Another example of having a short, medium and long-term retrofit plan is Nigel and Marta’s approach to solar.  While understanding that energy saving measures come first, Nigel and Marta decided to put in solar on their new roof – both on the south-facing pitched roof and on the north-facing flat roof.  The solar output from the flat roof is almost identical to the solar output from the pitched roof.  Some people think that solar on a flat roof doesn’t work.  Nigel and Marta have proved that this is a fallacy.  Just before Covid broke out, Nigel and Marta installed a small electric battery.

Big isn’t always better when it comes to solar batteries.  An incorrectly sized battery is not a good use of anyone’s money.

Nigel and Marta’s battery was sized appropriately to make best use of not only the solar panels, but the availability of cheap off-peak electricity through Octopus Energy’s agile tariff.  This is a bit like the old-fashioned Economy 7 tariffs that are good for people with storage heaters, only designed for the digital low-carbon age.  Nigel and Marta will add further battery capacity in the future when they have a heat pump, but they don’t need it yet.

If you install energy saving measures, how do you know if they are working?

I meet a lot of householders and businesses who have had energy saving or renewable energy measures fitted, or have moved into buildings that have them, and aren’t sure if they work.  It can be quite difficult to evaluate this but it is one of my favourite bits of helping people to decarbonise buildings.  It’s possible to design a monitoring strategy that is as simple or as sophisticated as you want.  One of the reasons I am so in favour of smart meters is because they make it easy to do this.  Nigel and Marta have done this and produced evidence of how much energy, carbon and money they have saved.

I was blown away by the range of people that attended this Birmingham Green Doors event.

This was the second Birmingham Green Doors event and was attended by a wide variety of people including:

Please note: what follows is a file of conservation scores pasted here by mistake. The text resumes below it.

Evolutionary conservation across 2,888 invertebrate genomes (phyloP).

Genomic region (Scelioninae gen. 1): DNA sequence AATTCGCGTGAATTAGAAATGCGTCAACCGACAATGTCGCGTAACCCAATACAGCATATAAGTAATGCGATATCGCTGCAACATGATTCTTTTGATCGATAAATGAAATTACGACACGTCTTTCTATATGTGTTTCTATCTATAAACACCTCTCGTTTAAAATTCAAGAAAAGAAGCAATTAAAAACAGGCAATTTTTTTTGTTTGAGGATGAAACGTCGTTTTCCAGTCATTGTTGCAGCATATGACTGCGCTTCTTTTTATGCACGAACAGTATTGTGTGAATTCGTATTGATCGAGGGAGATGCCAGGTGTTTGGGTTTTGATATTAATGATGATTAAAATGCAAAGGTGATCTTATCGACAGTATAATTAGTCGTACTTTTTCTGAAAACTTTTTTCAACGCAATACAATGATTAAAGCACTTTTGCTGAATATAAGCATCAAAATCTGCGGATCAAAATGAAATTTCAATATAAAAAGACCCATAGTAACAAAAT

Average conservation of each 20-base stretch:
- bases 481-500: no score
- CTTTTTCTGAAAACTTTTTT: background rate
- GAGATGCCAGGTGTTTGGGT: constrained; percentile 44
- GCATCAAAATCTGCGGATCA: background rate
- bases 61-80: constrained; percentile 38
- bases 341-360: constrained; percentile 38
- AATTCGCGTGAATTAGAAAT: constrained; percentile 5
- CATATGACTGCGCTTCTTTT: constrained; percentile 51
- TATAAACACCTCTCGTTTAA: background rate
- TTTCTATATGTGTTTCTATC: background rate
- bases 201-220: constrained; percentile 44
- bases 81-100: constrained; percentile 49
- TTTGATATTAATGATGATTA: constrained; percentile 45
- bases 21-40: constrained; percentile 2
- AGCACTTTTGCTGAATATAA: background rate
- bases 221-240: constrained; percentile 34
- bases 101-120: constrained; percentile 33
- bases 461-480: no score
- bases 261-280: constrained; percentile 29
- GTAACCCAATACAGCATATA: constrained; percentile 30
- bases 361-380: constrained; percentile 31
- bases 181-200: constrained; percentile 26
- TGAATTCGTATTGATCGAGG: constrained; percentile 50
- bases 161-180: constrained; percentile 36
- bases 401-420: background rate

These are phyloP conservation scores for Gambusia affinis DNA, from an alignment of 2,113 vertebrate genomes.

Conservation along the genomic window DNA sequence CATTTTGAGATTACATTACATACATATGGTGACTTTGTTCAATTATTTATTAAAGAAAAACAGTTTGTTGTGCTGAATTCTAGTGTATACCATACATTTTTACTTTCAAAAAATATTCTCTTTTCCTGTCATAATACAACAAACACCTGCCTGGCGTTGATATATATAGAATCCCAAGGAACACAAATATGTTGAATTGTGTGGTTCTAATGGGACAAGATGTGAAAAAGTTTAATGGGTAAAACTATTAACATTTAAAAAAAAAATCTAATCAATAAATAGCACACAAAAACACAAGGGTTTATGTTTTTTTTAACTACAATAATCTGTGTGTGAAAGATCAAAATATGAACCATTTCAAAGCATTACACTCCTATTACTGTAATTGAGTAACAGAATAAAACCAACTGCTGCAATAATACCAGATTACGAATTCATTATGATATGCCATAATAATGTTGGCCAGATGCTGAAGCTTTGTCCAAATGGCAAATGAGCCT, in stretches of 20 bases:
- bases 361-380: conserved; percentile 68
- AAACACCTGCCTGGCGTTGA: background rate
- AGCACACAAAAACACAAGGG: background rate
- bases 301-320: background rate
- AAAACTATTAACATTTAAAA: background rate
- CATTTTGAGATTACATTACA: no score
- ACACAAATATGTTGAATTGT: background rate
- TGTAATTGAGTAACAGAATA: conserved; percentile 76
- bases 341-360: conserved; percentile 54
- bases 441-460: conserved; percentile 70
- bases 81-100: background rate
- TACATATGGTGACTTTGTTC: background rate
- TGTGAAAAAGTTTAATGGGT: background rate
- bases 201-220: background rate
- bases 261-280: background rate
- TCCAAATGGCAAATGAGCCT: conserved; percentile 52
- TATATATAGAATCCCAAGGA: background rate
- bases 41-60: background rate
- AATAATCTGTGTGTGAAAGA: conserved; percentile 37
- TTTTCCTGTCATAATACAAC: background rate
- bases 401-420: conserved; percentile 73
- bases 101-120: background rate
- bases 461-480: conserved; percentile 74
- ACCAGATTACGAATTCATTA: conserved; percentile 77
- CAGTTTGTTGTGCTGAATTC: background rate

• Concerned citizens who want to make their homes more energy efficient
  • Community workers who are encouraging Birmingham residents to participate in energy saving schemes
  • Professionals working in architecture and energy saving who are keen to learn from real-life practical examples.

The community workers raised some vital questions during the course of the day about what happens when residents sign up to government funded energy saving programmes.

  • What handover information is given to residents about the measures?  How is it delivered?  Verbally?  In writing?  What about people who have limited literacy or have limited written English (including people who are fluent in English and a community language such as Mirpuri but who have limited written English)?
  • What aftercare is available?  What guarantee is there?  What do I do if something fails?  What happens if the installer goes out of business?  Will the render on external wall insulation need painting?

These are vital questions that local authorities need to be able to answer.

There was also a discussion about the quality of work done on the now-defunct Green Homes Grant in Birmingham, with reference to one particular neighbourhood where there had been a lot of external wall insulation done.  It was agreed that the quality of work was poor; the insulation was not continuous; there was already evidence of render cracking (either due to applying render during wet weather, or by lack of attention to detail around edges of insulation).  We looked in detail at Nigel and Marta’s insulation and saw how the contractor, Six Star Group, had ensured that the edges of the insulation were protected from the risk of cracking).

The discussion highlighted that where retrofit can go wrong, the problem isn’t the kit that gets installed, it’s the lack of attention to detail in design.  Nigel and Marta used contractors that understood this and they are looking forward to many years in a low-carbon, warm home with minimal maintenance issues.  One problem they have had is finding people to service their MVHR – now resolved – but showing the continuing lack of capacity in the energy saving supply chain caused by many years of inconsistent government policy leading to a stop-start retrofit economy.

One final point about Nigel and Marta’s floor.  In 1958 building materials and labour were still in short supply following the war.  So material re-use was widespread, and the use of ash in concrete floors was an example of this, albeit one that would lead to long-term problems.  It seems to me that there must be many thousands of homes built by councils in the 1950s and 1960s that have floors like Nigel and Marta’s, that will need replacing at some point.  Councils could see this as an opportunity to plan for the replacement of these floors when homes become void, to replace these floors with insulated floors with under-floor heating.

Click here to read about forthcoming Birmingham Green Doors events.  We look forward to seeing you!